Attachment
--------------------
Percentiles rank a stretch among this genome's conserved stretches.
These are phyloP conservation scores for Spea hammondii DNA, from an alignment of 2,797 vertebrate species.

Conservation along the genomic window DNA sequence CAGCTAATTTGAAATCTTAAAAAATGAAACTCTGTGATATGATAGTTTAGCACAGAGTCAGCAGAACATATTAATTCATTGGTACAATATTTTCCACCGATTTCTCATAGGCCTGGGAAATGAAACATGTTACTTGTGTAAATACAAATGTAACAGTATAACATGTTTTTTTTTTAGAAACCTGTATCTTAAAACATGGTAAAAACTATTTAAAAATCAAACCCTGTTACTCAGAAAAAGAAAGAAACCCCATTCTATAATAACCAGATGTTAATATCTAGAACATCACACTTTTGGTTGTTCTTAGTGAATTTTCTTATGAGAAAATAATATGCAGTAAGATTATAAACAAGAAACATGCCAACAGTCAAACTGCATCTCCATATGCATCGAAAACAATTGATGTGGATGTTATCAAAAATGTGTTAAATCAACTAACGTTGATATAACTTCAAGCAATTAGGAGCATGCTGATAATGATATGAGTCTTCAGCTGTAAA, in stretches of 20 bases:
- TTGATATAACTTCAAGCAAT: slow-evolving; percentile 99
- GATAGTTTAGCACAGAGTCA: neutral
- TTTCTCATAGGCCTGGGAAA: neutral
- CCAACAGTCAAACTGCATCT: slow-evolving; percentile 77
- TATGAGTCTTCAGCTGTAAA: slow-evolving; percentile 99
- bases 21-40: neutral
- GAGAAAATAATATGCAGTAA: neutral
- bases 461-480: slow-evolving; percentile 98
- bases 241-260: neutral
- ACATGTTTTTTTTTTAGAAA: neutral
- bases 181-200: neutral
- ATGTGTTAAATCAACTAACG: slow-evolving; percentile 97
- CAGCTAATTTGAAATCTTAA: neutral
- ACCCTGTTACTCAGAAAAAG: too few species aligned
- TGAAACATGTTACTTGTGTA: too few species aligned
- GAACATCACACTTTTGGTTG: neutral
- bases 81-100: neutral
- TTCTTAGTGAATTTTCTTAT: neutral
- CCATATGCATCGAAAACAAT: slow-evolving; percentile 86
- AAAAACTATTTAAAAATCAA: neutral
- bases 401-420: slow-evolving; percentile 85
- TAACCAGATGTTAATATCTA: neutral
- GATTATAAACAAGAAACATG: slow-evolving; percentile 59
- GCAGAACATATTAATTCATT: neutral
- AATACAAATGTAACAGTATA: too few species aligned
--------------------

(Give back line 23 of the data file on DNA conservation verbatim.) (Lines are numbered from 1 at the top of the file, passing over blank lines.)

- AAAAACTATTTAAAAATCAA: neutral